I’m in Hong Kong this week, teaching both our Fundamentals of Performance and Performance Attribution classes. While teaching the risk section of Fundamentals, I was explaining the characteristics of Value at Risk (VaR), and how, when one defines the confidence level (e.g., 95%), this is only for the area to the lower level, as derived from the method employed. Since we can’t have 100% confidence, the remainder (in the case of 95%, 5%) is the part on the other side of this limit. And, this is the approximate percentage of time that we’ll breech the limit. In reality, given the weakness of our assumptions, the breech occurs more often.
But putting that aside, when losses beyond this limit occur, they can be huge, as witnessed in 2008.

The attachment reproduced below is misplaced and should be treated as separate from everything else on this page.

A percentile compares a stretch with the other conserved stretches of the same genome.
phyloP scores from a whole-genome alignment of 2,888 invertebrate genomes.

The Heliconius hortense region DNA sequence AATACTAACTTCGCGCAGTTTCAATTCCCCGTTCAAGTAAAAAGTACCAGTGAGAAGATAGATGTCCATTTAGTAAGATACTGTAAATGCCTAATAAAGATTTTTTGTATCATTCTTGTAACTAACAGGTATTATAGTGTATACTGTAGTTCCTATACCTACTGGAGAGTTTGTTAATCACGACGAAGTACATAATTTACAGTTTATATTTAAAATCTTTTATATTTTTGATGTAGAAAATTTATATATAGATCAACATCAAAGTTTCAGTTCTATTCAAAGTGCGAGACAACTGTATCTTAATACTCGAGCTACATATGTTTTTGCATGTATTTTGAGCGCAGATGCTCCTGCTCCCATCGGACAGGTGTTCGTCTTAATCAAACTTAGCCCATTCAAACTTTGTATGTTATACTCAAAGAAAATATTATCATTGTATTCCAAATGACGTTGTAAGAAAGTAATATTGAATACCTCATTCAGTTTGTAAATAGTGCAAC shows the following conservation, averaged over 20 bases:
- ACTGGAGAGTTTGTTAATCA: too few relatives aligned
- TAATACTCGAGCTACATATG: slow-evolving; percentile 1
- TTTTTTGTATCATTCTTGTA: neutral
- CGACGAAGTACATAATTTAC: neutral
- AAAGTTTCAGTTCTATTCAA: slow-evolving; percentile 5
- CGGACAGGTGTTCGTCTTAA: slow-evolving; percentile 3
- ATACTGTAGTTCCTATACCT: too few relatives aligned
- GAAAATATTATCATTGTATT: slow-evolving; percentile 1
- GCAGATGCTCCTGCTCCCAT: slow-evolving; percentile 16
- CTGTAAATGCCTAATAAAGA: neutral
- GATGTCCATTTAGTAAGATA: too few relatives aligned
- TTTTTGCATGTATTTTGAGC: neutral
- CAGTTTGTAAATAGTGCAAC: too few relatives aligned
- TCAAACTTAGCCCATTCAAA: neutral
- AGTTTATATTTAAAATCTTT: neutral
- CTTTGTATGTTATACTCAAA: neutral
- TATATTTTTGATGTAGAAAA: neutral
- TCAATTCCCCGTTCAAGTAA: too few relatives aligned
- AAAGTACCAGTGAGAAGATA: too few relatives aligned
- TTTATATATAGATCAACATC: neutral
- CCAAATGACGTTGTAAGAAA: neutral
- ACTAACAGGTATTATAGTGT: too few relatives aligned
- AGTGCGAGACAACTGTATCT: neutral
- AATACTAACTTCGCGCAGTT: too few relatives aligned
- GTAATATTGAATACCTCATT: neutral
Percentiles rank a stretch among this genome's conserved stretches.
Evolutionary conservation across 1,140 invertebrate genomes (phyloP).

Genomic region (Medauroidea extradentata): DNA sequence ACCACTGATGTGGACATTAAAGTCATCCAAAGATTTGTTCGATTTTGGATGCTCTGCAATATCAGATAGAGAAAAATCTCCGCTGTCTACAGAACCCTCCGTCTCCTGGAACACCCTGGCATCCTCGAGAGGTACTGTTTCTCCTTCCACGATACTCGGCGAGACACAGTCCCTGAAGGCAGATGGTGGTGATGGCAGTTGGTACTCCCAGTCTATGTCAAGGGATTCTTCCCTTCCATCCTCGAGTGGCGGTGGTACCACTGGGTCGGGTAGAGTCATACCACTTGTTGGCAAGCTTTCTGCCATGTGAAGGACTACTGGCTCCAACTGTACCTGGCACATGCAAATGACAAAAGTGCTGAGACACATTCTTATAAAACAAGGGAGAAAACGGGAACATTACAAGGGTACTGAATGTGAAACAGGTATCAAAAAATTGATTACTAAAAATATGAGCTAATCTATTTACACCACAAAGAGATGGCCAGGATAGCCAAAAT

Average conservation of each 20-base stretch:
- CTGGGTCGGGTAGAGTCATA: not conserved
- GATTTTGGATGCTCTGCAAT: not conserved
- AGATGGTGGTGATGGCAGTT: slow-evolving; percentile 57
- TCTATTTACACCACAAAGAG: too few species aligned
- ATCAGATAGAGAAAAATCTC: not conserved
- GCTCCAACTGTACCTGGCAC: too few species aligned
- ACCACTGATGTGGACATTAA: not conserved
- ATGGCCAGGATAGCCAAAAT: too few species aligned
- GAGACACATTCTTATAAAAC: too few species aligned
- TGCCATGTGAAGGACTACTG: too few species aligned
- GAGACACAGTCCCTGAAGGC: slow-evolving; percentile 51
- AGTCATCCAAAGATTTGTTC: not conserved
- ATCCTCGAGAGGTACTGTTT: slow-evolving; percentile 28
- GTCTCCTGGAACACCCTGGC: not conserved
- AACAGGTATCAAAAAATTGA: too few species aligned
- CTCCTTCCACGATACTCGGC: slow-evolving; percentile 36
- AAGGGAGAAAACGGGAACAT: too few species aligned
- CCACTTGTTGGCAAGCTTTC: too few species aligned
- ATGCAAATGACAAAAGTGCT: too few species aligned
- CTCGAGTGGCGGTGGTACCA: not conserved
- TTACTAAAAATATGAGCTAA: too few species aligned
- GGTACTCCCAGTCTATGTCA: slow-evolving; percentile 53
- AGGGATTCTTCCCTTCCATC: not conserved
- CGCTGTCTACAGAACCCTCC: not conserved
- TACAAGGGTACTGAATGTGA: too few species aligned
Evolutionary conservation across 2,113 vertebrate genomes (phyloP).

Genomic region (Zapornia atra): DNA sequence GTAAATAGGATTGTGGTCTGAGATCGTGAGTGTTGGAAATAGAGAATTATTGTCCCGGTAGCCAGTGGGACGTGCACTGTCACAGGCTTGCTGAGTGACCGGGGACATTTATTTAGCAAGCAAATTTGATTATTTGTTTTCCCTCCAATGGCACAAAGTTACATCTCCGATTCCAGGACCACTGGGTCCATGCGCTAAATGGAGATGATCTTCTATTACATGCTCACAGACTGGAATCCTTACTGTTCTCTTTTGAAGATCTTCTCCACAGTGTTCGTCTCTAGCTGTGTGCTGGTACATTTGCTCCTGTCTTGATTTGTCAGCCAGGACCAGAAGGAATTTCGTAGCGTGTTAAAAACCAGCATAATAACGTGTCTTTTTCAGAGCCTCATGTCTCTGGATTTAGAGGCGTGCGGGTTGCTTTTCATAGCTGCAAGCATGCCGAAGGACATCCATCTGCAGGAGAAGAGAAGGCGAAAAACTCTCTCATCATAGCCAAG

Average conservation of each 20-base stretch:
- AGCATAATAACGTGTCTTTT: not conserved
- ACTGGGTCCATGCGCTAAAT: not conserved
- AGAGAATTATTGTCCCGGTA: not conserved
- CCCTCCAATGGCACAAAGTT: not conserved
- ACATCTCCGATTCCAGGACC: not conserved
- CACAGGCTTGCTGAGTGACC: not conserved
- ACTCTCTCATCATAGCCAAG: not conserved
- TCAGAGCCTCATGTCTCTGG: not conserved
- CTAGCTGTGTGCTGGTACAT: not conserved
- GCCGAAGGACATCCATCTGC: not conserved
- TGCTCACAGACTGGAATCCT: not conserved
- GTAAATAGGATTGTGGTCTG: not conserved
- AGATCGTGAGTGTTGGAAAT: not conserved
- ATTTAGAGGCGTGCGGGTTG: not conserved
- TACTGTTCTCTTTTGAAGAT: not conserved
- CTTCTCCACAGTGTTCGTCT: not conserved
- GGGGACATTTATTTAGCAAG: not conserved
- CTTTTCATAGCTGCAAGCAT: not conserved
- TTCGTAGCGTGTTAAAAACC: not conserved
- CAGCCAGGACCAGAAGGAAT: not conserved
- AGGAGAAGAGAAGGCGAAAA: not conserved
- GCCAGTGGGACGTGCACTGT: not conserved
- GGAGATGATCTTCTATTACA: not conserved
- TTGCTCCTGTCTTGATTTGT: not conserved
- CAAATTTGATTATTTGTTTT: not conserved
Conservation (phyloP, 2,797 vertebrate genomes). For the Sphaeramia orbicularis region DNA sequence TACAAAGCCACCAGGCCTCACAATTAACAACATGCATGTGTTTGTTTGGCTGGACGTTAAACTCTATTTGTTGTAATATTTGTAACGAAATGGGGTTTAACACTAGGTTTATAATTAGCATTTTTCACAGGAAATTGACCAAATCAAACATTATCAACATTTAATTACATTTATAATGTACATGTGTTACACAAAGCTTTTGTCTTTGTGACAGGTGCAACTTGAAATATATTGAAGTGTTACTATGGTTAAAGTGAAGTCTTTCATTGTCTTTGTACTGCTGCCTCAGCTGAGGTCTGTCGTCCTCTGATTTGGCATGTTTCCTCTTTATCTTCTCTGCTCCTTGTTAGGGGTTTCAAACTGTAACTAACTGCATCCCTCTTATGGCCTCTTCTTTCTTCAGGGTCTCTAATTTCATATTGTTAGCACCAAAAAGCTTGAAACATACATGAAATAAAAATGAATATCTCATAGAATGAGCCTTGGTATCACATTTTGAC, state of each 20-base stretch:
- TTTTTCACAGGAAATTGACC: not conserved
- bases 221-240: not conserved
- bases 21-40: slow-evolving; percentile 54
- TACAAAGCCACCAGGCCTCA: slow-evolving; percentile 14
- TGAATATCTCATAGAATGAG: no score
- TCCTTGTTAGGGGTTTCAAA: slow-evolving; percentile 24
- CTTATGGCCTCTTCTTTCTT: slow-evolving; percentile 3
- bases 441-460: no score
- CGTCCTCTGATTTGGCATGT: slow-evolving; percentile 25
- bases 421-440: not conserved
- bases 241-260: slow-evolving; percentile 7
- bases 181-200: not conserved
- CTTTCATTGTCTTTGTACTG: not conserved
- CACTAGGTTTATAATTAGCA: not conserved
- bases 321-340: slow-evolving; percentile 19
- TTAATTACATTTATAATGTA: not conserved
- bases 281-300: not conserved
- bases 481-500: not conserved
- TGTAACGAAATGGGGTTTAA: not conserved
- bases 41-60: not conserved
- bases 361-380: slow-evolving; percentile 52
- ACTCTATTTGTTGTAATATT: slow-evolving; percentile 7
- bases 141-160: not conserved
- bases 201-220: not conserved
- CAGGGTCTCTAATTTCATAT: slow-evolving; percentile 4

And while speaking, it occurred to me that Value at Risk is bounded, while risk isn’t. I think that’s an important point to recall. Too often folks hear the figure that’s stated with the VaR report (e.g., $10 million) and assume that’s the most they can lose, but that’s totally and unfortunately incorrect.
Despite the frustration that arose from VaR’s alleged failure to properly assess the risks leading to ’08, it remains a popular risk method, and should most likely continue to be employed. But knowing its limitations is essential.